J. L. BELL is a Massachusetts writer who specializes in (among other things) the start of the American Revolution in and around Boston. He is particularly interested in the experiences of children in 1765-75. He has published scholarly papers and popular articles for both children and adults. He was consultant for an episode of History Detectives, and contributed to a display at Minute Man National Historic Park.

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Saturday, December 19, 2009

The First Picture of the Boston Tea Party

As a farewell to the Boston Tea Party on this anniversary week, I’m running what I suspect is the earliest visual depiction of the event, created by Philip Dawe in 1774.

Does that proximity in time mean this is our most accurate portrayal? Not at all. Dawe didn’t see the tea destroyed since he was in London. And he wasn’t trying to be historically accurate. The daytime sky and the ease with which the Bostonians are tipping those heavy chests over the rail show that the artist was merely representing what had happened. He ignored what became a major element in later American images: the men’s “Mohawk” disguises.

Dawe was using the Tea Party to make a point in this larger political cartoon, titled “Bostonians Paying the Excise Man or Tarring and Feathering.” It lumped together the destruction of the tea with the mob attacks on Customs officers, the protests at Liberty Tree against the Stamp Act, and the threat of hanging.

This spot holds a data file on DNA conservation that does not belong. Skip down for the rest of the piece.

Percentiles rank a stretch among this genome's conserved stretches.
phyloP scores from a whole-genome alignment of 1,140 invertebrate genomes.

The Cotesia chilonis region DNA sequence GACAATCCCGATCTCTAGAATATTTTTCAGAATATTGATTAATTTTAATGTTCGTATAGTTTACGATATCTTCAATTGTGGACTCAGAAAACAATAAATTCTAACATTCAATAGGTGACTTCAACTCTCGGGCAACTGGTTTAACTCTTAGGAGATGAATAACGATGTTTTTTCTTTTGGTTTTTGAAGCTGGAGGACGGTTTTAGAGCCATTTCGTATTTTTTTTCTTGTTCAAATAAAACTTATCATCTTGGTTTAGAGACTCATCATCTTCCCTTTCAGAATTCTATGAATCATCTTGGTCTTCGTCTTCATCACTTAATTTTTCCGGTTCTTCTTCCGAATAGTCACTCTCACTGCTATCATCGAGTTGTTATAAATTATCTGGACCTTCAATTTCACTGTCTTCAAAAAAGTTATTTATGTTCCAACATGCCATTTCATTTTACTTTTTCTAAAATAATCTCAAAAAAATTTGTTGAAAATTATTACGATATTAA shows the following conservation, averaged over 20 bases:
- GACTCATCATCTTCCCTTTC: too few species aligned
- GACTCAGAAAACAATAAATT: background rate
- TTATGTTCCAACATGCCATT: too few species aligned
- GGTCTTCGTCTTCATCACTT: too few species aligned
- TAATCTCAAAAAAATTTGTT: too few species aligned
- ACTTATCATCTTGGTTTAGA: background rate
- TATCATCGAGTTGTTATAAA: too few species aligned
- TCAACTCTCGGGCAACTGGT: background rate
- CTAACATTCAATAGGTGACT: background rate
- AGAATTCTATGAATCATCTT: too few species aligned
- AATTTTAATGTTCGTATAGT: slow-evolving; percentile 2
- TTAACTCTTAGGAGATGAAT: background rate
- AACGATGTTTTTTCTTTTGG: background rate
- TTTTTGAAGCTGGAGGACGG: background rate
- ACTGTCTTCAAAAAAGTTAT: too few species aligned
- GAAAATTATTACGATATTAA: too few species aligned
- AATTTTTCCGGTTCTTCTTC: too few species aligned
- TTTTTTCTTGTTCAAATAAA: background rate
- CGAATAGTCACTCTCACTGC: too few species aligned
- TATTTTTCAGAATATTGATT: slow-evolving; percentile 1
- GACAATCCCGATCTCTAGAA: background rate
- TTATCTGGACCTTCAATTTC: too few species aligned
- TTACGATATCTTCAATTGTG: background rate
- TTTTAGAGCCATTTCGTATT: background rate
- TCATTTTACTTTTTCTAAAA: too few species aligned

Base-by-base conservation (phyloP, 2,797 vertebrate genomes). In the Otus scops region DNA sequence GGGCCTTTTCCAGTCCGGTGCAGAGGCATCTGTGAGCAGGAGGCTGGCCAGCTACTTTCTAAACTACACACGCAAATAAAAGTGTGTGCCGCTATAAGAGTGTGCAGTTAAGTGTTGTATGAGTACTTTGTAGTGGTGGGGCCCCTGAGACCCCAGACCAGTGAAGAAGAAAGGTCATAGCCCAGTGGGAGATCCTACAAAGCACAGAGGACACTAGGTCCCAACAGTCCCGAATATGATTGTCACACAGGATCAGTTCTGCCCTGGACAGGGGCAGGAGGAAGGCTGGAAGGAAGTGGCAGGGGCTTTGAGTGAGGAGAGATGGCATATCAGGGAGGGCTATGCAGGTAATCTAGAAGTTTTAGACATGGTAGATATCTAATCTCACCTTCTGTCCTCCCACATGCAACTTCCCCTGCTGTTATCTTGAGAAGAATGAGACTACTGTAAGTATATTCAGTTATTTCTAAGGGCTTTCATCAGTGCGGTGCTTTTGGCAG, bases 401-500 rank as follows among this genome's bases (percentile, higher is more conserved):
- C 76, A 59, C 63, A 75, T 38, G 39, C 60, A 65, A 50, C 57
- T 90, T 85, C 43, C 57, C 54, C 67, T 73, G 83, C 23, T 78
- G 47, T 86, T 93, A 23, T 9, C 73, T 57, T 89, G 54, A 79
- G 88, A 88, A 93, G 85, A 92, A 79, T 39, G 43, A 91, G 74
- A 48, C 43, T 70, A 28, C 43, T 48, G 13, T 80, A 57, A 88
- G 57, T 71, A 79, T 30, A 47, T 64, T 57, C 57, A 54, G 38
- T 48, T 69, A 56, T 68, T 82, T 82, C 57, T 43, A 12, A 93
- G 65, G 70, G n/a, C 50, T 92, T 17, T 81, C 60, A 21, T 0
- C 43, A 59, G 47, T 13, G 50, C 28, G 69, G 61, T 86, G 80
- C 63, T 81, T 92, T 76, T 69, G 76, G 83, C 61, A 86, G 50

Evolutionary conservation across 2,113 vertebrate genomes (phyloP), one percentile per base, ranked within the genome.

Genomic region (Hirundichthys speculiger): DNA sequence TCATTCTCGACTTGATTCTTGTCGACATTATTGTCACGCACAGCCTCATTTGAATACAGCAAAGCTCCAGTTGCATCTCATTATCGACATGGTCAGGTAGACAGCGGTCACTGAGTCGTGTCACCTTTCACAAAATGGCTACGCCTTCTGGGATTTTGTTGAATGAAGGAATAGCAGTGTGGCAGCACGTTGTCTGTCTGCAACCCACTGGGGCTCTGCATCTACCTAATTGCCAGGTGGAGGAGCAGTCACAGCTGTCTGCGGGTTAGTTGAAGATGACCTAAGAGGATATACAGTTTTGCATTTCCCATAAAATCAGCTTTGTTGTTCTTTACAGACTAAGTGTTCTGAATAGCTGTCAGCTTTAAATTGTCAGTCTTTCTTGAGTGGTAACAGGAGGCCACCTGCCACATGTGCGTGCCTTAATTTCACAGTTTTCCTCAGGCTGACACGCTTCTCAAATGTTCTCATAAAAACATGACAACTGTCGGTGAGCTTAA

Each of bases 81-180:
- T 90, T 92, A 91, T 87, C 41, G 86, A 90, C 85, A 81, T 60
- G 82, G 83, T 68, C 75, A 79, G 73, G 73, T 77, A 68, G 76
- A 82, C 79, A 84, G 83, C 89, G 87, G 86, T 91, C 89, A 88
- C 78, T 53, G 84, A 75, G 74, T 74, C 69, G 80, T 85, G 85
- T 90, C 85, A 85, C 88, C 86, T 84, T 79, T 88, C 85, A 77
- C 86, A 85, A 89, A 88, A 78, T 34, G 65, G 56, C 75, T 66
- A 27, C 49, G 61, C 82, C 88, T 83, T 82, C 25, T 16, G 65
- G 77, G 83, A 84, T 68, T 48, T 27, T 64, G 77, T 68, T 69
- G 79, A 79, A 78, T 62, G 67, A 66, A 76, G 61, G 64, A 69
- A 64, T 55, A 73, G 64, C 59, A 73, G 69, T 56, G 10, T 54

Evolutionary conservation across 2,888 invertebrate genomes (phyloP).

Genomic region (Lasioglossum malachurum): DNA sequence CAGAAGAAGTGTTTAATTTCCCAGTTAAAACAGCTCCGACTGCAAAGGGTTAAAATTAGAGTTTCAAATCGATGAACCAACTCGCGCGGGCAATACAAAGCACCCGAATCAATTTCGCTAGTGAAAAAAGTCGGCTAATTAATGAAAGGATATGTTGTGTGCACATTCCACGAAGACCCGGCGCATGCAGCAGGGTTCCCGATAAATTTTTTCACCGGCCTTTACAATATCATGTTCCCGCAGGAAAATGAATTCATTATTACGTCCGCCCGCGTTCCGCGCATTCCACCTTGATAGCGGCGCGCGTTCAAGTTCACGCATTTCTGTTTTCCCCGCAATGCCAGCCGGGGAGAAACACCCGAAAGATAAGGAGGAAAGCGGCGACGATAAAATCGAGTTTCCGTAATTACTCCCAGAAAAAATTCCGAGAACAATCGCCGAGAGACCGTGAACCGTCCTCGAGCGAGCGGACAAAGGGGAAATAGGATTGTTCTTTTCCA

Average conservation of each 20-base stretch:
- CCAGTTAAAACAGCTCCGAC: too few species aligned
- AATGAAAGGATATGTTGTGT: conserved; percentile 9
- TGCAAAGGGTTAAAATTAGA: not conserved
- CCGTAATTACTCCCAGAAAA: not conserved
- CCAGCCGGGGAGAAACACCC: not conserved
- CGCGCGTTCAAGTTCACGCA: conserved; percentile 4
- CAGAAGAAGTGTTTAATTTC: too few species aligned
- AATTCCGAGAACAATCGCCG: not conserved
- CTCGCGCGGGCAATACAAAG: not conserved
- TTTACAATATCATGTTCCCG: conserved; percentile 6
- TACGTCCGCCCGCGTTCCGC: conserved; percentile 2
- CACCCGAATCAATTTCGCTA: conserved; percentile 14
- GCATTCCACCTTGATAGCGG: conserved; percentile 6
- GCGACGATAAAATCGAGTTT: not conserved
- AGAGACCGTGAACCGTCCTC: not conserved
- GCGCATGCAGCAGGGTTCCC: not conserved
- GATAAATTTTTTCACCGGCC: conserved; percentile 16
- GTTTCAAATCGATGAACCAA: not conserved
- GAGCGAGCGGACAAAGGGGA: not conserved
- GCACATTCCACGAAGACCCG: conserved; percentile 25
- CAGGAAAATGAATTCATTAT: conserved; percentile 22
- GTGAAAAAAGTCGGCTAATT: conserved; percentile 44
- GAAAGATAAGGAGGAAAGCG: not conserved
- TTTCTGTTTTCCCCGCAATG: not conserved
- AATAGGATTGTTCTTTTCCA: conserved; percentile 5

Charles Bahne said...

The coloring of this image looks to me as if it were done at a later date -- it appears to be beyond the technical abilities of 1774. I can believe that Philip Dawe created a black-and-white engraving at that date, and also that colored copies were issued then; but these colors don't seem possible on a mass-production engraving in that era. It looks like they were applied at a much later date. Any thoughts on this? Do we have any info on the provenance of this illustration? The link you give cites a source of "Private Collection, Art Resource, NY" which doesn't seem trustworthy to me.

J. L. Bell said...

The Gilder Lehrman Institute has a very similar print—so similar, in fact, that they might be photos of the same print at different exposures or this image might be based on the other.

This is identified as a mezzotint engraving, a technique established in Britain by the 1700s but known to few Americans. It allowed for grays as well as black and white.